The Walking Dead executive producer Gale Anne Hurd has addressed concerns over the show's extreme violence ahead of its season 8 premiere. Last year, the season 7 premiere shocked some viewers enough to file complaints with the U.S. Federal Communications Commission, demanding that the violence be toned down for the rest of the series and that the FCC prevents anything like that from ever happening again. Of course, that's not exactly how the FCC operates - at least not anymore.
Still, Hurd sparked some debate among TV series and comic book fans when she revealed that they had toned down the violence for the season's back-half in order to appease viewers. However, the notion that The Walking Dead crew was catering to the vocal minority was later refuted by showrunner Scott M. Gimple, who said that the violence in that particular episode was exaggerated for a reason. Now, mere weeks ahead of The Walking Dead's season 8 premiere, Hurd has once again addressed concerns about violence in their zombie drama.
ComicBook spoke with Hurd about The Walking Dead during a recent set visit, and they asked her about concerns about violence ahead of the upcoming season 8 premiere. She explained that the show is still based on a comic book series, and so they have a responsibility to adhere to the source material, no matter how violent the comics get.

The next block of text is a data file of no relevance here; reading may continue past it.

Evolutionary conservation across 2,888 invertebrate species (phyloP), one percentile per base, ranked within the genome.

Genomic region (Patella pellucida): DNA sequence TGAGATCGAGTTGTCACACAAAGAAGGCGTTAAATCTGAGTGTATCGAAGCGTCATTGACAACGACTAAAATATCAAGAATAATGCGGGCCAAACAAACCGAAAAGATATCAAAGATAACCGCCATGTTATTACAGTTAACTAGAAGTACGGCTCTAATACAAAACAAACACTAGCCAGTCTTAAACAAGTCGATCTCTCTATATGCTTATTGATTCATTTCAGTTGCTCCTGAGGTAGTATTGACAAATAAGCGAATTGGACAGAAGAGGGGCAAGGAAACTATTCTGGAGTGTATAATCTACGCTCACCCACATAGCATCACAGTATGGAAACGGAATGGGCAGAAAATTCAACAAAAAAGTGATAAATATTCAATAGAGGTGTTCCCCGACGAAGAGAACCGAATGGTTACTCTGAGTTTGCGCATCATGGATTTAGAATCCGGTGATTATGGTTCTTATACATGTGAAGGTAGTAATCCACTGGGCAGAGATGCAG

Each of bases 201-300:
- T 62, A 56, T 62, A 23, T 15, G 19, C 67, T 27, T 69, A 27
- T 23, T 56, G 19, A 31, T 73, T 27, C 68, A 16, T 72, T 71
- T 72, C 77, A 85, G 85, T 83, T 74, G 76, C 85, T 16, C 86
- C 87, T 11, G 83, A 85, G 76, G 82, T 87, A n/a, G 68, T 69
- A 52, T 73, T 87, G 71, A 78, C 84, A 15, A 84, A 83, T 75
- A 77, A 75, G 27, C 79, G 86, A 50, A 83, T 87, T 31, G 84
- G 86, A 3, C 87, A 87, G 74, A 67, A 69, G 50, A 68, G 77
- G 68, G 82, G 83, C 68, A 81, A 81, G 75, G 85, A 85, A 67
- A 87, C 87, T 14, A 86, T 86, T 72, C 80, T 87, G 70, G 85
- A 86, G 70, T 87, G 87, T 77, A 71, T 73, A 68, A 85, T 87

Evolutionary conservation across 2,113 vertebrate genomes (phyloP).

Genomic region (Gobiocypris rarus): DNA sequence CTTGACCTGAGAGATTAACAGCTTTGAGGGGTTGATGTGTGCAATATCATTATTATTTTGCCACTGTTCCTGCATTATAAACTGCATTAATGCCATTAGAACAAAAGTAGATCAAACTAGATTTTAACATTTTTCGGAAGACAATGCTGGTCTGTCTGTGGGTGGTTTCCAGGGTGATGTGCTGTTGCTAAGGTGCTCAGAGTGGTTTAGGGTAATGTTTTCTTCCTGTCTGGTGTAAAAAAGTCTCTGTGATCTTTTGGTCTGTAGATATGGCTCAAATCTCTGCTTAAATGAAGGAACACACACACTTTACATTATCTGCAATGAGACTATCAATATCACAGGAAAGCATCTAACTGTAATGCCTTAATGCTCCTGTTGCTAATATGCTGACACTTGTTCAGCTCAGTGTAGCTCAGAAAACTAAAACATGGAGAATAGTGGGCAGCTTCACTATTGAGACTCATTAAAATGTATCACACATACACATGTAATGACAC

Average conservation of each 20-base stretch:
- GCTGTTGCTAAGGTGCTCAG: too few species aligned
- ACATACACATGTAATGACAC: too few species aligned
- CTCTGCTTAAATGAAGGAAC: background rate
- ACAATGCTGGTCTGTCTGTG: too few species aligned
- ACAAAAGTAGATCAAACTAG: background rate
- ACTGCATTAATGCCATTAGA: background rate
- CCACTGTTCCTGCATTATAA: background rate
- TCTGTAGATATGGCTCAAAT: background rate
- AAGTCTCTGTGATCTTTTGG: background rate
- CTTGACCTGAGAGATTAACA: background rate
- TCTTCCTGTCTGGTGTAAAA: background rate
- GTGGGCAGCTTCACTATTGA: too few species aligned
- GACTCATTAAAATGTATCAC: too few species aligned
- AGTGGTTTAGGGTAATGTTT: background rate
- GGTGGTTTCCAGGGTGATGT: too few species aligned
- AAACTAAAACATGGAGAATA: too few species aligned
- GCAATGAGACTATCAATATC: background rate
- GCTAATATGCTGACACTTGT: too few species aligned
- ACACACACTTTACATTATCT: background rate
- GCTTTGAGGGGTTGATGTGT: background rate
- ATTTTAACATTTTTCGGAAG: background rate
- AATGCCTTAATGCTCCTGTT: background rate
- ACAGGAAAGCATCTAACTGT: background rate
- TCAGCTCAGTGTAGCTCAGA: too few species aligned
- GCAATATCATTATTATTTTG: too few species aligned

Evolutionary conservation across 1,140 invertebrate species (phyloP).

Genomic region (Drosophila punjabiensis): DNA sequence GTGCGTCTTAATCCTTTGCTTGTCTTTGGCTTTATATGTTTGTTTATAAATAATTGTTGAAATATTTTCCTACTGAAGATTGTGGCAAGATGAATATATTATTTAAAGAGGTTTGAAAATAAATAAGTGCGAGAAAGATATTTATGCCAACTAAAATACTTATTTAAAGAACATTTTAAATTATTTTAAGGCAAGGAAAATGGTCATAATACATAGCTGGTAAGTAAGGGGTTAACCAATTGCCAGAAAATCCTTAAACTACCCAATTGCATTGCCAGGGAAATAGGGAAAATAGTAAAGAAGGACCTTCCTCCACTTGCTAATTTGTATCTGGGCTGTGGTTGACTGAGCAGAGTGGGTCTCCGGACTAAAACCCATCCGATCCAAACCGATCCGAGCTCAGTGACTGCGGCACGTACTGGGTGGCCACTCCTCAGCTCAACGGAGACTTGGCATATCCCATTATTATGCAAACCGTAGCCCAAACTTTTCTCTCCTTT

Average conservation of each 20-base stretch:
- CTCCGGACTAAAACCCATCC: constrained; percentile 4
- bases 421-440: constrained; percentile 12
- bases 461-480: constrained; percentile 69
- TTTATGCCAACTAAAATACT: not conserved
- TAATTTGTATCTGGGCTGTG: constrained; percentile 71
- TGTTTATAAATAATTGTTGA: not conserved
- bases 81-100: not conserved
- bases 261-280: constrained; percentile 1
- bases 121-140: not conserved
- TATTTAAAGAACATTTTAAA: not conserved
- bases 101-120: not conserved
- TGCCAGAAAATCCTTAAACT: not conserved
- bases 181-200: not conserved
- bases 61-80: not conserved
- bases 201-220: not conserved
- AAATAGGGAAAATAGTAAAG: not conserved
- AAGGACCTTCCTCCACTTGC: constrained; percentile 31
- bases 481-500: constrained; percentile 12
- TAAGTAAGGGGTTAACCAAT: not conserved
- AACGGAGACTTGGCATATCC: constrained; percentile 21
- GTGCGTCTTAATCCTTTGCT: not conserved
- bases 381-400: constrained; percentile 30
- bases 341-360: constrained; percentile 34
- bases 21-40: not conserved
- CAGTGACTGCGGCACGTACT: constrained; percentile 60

"Look, this is the thing, this is a show that comes from a comic book. The only thing that we changed up in [the season 7 premiere] is that two died instead of one. Issue 100 of the comic book was incredibly violent. For people who are fans of the comic book ... We've got to remember, without them, we wouldn't be making the show. It's important to embrace that fandom. There are shots that are directly, once again, panels from the comic book. But, that didn't mean that the show, from that point on, maintained that level. It was setting up this character, it was an homage to the comic book, and it set us on course for an all-out war for this season."
The season 7 premiere's pronounced violence certainly took some viewers by surprise, but as Hurd says, it was necessary for them to depict what kind of man Negan is, thereby setting up the rest of the season as well as the impending All Out War story arc.
Moreover, Hurd's comments about embracing the fandom and staying true to the comics is something that all comic book shows - not just superhero shows - should abide by. However, since the TV series has strayed away from the comics in many ways, some assumed that the series would be more family-friendly compared to the source material. After all, Negan hasn't really dropped any F-bombs on the series yet, at least not on live television. Interestingly, though, that's something that will change going forward. So, although they aren't depicting any more grotesque violence, they are still finding different ways to honor the source material while also maintaining the series' mature rating.
The Walking Dead season 8 premieres October 22nd on AMC.
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